Florida Guide > Epcot
Epcots World Showcase Gardens – part 1
Epcot’s World Showcase is made up of themed gardens throughout the eleven nations of the world, together with the many other beautiful areas to be viewed as you walk around the lake.
An incredible seven hundred specialists maintain these gardens from the magnificently coloured displays in Canada to the ponds with water lilies in front of China. As you stroll around you may notice that many of the flowers, trees and shrubs are labelled, this can very useful if you see a plant that you are especially fond of and would like to perhaps plant in your own garden back home. Mexico
Our journey begins with Mexico (we will be taking the clockwise route around World Showcase). Mexico is the most tropical section in Epcot with several varieties of palm trees and plants, which you would associate with the jungle. Although you cannot see them, there are hidden heating systems amongst the plants, which are turned on during the cooler months of winter. The heating systems protect the plants from the frost. Take a look near the steps on the left hand side of the temple. These trees are called Floss Silk Trees, which have beautiful blossoms in the spring and very strange shaped fruit during other seasons which hang from the bare branches. The Epcot gardeners like to keep Mexico as lifelike as possible and try to make it look slightly untidy but still with exotic planting like a real jungle. Norway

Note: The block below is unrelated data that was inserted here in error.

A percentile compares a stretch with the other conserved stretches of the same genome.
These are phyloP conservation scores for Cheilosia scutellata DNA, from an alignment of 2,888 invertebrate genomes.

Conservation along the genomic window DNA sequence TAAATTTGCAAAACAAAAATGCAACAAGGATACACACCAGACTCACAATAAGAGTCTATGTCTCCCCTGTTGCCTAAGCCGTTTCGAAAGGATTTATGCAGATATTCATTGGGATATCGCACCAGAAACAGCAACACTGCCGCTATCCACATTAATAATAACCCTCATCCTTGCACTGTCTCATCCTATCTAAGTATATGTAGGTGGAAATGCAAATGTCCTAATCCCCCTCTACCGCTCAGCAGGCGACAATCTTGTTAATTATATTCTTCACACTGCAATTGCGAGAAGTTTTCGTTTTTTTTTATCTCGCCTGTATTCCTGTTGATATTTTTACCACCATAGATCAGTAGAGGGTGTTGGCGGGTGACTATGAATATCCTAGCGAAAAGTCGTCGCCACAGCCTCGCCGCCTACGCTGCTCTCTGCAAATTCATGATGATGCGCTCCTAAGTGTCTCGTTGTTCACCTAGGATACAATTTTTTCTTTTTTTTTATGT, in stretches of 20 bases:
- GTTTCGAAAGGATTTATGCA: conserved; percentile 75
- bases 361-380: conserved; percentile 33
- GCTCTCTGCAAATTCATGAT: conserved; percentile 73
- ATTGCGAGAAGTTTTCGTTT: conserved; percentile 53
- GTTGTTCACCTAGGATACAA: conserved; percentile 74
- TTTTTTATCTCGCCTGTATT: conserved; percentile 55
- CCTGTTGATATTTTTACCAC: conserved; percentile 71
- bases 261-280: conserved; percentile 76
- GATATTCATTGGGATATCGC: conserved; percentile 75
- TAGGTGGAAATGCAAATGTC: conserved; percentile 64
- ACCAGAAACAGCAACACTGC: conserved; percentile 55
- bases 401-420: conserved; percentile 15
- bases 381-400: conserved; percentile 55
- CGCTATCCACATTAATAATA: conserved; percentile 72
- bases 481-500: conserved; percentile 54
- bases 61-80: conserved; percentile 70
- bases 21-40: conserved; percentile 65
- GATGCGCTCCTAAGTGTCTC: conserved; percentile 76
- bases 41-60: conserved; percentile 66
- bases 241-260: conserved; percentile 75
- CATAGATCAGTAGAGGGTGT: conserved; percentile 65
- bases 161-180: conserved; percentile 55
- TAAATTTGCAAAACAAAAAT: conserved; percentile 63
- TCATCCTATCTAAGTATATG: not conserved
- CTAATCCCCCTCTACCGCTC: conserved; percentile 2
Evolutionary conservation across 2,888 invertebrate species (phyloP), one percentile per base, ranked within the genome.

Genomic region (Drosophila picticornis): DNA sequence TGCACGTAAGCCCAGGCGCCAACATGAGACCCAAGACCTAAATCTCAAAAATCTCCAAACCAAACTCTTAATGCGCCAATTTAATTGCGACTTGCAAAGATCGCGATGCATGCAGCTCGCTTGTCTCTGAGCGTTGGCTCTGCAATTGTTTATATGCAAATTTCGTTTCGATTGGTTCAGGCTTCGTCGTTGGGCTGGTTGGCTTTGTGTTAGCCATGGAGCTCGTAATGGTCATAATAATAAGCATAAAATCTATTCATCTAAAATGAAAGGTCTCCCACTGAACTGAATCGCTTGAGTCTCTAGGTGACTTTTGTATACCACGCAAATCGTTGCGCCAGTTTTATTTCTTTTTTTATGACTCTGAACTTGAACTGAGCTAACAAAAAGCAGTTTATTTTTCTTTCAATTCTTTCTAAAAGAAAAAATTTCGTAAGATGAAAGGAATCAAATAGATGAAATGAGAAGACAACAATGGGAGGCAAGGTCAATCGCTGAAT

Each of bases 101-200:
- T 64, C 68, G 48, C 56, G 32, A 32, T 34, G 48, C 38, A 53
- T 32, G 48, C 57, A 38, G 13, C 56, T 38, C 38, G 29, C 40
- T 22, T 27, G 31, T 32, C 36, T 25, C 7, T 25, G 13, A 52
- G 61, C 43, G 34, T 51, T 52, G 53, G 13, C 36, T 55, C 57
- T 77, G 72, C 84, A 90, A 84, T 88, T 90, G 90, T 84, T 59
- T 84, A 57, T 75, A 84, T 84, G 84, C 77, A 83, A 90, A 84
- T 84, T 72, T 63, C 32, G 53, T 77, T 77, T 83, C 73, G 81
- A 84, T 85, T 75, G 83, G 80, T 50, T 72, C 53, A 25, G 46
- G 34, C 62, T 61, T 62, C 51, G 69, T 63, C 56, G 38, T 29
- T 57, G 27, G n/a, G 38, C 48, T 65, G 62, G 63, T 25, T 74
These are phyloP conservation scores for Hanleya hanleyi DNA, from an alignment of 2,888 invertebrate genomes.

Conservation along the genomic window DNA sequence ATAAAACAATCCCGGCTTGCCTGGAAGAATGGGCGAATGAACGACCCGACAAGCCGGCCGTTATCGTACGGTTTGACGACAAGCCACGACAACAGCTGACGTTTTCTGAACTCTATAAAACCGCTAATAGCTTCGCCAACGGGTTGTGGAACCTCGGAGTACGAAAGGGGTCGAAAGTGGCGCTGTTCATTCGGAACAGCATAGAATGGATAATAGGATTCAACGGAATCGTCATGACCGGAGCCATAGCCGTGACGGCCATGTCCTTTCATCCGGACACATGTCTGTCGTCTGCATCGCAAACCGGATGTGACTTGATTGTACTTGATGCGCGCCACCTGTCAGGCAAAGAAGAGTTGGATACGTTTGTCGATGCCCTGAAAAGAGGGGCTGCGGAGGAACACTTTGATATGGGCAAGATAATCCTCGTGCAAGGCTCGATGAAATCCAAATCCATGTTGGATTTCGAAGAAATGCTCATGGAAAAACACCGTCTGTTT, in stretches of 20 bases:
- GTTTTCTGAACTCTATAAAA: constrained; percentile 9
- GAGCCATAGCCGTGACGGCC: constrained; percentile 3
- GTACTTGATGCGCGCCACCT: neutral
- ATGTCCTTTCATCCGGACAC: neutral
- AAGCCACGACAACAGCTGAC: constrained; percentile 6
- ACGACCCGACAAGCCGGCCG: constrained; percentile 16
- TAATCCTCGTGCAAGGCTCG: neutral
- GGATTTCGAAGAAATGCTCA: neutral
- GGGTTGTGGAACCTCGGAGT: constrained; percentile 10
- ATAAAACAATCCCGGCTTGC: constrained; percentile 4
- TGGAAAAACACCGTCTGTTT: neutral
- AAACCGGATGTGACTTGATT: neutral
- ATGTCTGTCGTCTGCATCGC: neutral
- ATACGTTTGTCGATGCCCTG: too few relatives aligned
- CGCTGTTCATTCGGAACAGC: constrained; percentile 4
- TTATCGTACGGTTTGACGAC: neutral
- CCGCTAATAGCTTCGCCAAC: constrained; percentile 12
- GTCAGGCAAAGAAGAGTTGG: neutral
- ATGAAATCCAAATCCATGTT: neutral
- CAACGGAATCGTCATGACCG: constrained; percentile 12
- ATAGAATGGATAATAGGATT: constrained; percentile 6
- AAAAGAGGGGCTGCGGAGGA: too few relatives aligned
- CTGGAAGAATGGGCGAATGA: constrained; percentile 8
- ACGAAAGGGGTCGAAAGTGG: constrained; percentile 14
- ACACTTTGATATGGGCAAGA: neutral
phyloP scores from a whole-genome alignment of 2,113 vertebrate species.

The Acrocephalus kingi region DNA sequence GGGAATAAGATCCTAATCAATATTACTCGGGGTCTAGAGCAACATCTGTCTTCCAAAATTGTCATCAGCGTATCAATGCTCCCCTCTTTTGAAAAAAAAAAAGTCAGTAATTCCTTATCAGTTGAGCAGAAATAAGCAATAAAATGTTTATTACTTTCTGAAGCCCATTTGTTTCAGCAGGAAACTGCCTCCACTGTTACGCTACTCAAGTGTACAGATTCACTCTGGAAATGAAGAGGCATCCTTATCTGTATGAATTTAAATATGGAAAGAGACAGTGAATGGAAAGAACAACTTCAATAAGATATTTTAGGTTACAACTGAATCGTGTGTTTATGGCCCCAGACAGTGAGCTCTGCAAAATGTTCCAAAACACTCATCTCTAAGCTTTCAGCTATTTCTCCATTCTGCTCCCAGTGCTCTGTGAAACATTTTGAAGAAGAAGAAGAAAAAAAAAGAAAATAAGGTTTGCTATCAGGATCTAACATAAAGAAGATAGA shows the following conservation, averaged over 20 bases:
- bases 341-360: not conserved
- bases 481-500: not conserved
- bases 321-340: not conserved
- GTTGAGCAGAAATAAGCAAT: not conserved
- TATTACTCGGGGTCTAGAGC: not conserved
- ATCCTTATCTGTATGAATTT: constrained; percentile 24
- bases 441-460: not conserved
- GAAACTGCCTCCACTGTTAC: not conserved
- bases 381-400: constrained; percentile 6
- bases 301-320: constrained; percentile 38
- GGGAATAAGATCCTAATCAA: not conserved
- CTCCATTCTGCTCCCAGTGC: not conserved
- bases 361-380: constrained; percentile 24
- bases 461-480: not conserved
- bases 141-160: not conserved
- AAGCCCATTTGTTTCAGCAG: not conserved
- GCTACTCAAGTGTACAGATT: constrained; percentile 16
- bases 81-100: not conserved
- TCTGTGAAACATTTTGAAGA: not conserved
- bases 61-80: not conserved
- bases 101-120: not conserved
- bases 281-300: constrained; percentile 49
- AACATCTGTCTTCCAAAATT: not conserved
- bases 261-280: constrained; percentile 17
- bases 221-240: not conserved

As you walk from Mexico to the next country, which is Norway, you will see a line of trees on your left. These are called camphor trees and are used by the gardeners to provide continuity around World Showcase and also because they soften the landscape and give shade to guests as they wander around. The trees are related to the cinnamon tree and as the name suggests they are used to produce camphor oil. Unfortunately, plants which are native to Norway, could not be used in the park as they would not be able to survive the Florida heat but the gardeners have replaced them with look-alikes such as maples and sycamores. Take a look at the roofs on the buildings; they are covered with grass, to depict the roofs of Norwegian houses located in the mountains. The grass is used to add insulation from the very cold weather in Norway. The Epcot gardeners had to use zoysia grass as this grass will stay green all year round.
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Page added on: 16 October 2010
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